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Review: ‘Harley Quinn’ Season 2 Episode 6: “All The Best Inmates Have Daddy Issues”
“All The Best Inmates Have Daddy Issues”
Director: Juan Meza-Leon
Writer: Jamiesen Borak
Starring: Kaley Cuoco, Tony Hale, Jim Rash, Alan Tudyk, Lake Bell, Christopher Meloni, Diedrich Bader, Andy Daly
Review by Kendra Hale
Can I Count On Your Vote?
“All The Best Inmates Have Daddy Issues” most certainly gets the mascara running. So, I guess that Ivy and Joker have more in common than just Harley eh? Last week we got more insight into Batman’s life, now the ladies take center stage.
The Nature Of Things
The girls are out on the town when they encounter a retrograde Joker, who seems to have no memory of the duo. Ivy suggests just ending the issue permanently, but Harley opts for a stroll down memory lane, swearing that people can change. Reminiscing back to when Dr. Quinzel arrived at Arkham Asylum for the first time, Harley tries to persuade Ivy of her logic. We get the treat of seeing some of Gotham’s most notable characters in a new light, with plenty of laughs thrown in.
Mr. Dent You Can’t Burn Inmates
“All The Best Inmates Have Daddy Issues” is another shining example of just how genius this team is, from top to bottom. It contains a perfect mix of pun work and dry humor. Foreshadowing and homages abound in this juicy bite of an episode. It’s a genuine pleasure to watch this cast work, and the depth that this series has shines stunningly in this episode. Like Shrek says, “It’s all about layers”, something Harley Quinn takes to heart.
I am always amazed at just how real this show can get and how they make you root for their villains. Actually, even that doesn’t quite sum it up, they’re able to give a complete 360-degree view of the spectrum their characters fall upon. We get to see that both camps have a human side, and as a fellow creator, that just feels like the biggest compliment that I can give to this series.
Interview panel led by Steve J. Ray, with a gathering of Comic/TV Media Journalists. I've spoken to some amazing people over the last couple of years; writers, artists, costume designers, and actors from some of my favorite TV shows. It's no secret that I'm a huge comic-book fan, and one of the TV series that's based on and inspired by a comics title - but has gone on to be so much more - is The Walking Dead . At a recent Comic-Con in London, I had the great opportunity of leading a panel where some fellow journalists and I spoke with Madison, Matthew and Macsen Lintz, three siblings who played Sophia and both iterations of Henry on the show. The eldest, Madison Lintz (born 1999) played Sophia Peletier - Carol's daughter - in the first two seasons. She's also well known for playing Maddie Bosch in the Amazon series Bosch . She started acting at the age of six, filming commercials and voice-overs. Matthew (born 2001) took over the role of Henry from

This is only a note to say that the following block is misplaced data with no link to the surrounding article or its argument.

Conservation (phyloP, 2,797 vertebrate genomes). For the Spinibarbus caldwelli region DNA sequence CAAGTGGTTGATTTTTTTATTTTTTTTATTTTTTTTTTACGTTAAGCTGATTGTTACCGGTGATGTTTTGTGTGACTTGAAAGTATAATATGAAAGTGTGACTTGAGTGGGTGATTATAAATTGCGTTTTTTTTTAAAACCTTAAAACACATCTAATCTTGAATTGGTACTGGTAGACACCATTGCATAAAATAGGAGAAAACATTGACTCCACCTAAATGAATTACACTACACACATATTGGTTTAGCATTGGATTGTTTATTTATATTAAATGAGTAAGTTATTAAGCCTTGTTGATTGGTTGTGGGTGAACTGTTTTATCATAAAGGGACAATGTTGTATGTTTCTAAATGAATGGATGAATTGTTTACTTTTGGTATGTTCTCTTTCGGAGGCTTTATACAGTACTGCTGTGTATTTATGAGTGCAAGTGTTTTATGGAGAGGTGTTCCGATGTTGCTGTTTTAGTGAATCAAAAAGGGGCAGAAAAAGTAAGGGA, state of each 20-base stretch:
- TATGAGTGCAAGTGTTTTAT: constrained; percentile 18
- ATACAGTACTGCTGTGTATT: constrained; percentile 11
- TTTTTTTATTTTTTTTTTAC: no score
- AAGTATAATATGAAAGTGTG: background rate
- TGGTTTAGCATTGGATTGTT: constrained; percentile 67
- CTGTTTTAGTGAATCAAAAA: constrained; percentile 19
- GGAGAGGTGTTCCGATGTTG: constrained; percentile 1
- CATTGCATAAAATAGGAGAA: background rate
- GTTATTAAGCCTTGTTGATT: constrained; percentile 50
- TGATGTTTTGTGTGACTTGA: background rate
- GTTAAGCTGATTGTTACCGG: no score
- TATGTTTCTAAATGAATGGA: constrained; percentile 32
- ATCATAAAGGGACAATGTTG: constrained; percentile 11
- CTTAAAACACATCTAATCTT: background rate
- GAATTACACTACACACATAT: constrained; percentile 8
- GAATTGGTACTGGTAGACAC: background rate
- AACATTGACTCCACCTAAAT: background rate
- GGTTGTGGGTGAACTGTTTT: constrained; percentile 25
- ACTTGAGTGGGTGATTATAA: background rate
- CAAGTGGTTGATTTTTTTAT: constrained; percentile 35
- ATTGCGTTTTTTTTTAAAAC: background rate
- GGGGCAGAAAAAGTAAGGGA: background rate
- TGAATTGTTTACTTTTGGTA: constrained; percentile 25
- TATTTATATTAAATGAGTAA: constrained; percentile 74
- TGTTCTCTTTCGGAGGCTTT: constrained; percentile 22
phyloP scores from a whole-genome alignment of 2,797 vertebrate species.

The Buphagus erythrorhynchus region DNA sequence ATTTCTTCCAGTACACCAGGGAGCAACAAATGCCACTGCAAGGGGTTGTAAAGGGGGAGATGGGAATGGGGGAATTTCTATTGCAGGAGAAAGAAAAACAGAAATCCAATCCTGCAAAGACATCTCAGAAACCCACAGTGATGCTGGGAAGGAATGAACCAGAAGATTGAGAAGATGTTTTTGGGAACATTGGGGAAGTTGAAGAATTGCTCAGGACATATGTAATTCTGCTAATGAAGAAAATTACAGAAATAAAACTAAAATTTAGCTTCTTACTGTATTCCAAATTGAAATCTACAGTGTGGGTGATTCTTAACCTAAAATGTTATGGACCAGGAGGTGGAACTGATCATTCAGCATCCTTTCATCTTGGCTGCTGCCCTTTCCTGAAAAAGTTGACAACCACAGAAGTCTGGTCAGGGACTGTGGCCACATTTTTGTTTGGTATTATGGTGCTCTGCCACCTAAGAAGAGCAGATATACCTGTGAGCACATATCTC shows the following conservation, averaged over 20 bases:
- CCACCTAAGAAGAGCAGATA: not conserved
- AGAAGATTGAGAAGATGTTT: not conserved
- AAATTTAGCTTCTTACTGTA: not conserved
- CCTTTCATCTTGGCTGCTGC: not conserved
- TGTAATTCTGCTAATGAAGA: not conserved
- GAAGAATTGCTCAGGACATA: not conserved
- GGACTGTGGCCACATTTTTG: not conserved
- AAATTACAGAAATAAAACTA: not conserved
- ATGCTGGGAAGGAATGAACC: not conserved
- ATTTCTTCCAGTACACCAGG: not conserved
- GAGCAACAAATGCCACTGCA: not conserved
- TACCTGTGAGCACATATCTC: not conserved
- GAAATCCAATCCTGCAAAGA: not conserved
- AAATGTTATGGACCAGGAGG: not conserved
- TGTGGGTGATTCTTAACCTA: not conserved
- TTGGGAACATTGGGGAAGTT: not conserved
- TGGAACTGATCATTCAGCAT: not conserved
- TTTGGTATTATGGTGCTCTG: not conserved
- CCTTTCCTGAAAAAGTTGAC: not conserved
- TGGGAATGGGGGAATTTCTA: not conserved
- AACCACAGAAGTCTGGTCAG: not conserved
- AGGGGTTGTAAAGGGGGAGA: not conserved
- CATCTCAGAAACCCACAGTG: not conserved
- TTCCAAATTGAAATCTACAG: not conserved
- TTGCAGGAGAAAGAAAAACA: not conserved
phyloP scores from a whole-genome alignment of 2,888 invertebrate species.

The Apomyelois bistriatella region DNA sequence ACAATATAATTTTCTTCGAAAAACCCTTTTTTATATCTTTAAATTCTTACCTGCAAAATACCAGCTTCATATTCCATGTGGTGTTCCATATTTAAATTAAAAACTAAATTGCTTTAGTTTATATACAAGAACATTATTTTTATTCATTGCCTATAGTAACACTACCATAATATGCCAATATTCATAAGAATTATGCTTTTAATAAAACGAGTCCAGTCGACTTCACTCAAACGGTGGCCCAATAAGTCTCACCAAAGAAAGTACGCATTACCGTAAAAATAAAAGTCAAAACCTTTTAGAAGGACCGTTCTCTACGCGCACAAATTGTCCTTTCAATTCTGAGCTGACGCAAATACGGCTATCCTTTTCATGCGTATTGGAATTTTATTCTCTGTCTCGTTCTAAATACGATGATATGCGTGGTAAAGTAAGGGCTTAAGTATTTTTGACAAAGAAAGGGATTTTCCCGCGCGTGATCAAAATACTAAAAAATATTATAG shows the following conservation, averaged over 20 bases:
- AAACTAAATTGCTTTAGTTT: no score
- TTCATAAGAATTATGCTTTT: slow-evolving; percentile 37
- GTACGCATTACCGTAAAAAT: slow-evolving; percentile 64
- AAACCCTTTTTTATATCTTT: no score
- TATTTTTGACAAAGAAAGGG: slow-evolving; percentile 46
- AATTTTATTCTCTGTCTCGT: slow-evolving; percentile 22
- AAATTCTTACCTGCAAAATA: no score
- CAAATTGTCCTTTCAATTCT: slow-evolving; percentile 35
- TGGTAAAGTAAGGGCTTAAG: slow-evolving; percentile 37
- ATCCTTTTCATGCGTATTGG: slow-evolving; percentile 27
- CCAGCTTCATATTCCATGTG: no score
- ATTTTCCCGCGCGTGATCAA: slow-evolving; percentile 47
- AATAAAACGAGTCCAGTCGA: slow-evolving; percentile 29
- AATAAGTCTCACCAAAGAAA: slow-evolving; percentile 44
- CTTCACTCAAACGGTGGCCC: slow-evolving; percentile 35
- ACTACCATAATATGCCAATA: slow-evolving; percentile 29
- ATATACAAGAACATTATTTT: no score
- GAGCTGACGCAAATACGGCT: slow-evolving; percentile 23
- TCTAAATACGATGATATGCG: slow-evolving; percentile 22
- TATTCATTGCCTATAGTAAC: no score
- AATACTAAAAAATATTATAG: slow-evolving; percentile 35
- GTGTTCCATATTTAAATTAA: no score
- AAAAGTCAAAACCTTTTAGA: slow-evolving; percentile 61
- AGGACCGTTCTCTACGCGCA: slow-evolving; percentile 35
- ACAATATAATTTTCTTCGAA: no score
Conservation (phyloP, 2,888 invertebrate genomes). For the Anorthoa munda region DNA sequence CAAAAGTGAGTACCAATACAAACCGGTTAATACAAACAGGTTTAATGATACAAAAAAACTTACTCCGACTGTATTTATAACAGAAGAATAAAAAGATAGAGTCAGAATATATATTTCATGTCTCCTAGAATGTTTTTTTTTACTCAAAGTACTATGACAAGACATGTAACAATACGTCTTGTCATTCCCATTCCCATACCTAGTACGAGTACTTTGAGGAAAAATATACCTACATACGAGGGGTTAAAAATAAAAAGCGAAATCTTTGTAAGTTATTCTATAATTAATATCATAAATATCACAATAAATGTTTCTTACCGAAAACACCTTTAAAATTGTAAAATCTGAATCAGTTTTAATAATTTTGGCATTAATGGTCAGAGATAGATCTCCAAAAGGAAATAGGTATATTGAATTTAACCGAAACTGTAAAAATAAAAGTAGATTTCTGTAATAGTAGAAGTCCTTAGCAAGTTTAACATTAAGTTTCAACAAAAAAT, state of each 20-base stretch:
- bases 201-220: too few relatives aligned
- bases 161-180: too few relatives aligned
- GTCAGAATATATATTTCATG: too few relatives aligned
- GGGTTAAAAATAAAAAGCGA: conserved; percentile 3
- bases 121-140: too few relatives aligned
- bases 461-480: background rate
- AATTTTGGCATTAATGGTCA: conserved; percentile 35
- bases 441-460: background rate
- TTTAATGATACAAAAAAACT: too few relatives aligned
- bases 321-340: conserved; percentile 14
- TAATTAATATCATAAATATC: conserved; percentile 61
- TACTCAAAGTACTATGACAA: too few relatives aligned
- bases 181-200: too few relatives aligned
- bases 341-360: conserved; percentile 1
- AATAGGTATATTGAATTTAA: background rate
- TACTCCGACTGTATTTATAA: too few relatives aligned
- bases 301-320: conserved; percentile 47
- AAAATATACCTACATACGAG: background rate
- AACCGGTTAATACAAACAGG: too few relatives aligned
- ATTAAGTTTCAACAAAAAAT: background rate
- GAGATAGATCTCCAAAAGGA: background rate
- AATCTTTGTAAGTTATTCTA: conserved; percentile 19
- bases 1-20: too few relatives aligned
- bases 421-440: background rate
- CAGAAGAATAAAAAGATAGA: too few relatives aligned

SUBMITTED FOR YOUR APPROVAL… The Twilight Zone , a television series that shows no signs of letting up, is still going strong 60 years since it first debuted on CBS in 1959. Created by the already popular writer Rod Serling, the show became a series with an infinite lifespan. The Twilight Zone is now 60 years young and still has a massive appeal to those who love a bit of twisted, comedic, moralistic and, at times horrifying, science fiction. I have been a fan of this show for many years, from the original to the latest version by Jordan Peele. It was probably in the 1980’s that I first came across this show and I was amazed. Back then, just a teenager, I thought black and white shows were old and ‘fuddy duddy’ (as my kids would say nowadays). That was until my late mam (who was always there when I found my love for various things as a youngster) turned on the tv and an episode of the TZ was showing. I always remember the first episode I saw being "Ti
The Spider-Man Clone saga is one of the most reviled story lines ever. It featured the return of Spider-Man's clone Ben Reilly, but also dragged Spider-Man through one of the strangest, series of conspiracies and narratives that the franchise have ever seen. But... is it really as bad as the internet would have you believe? Come with us as we review the Clone Saga story arc by story arc as we uncover how one of comics' most infamous series holds up today. "The Mark of Kaine" Web of Spider-Man #124, Amazing Spider-Man #401, Spider-Man #58, Spectacular Spider-Man #224, Spider-Man Unlimited #9 Writers: JM DeMatteis, Terry Kravanagh, Howard Mackie, Tom DeFalco, Tom Lyle Artists: Steve Butler, Mark Bagely, Tom Lyle, Sal Buscema, Ron Lim, Ron Garney, Tod Smith Review by Eric Lee "The Mark of Kaine" is probably the breaking point of the Clone Saga. So far, the story has been relatively easy to follow and engaging for the most part. However, "Ka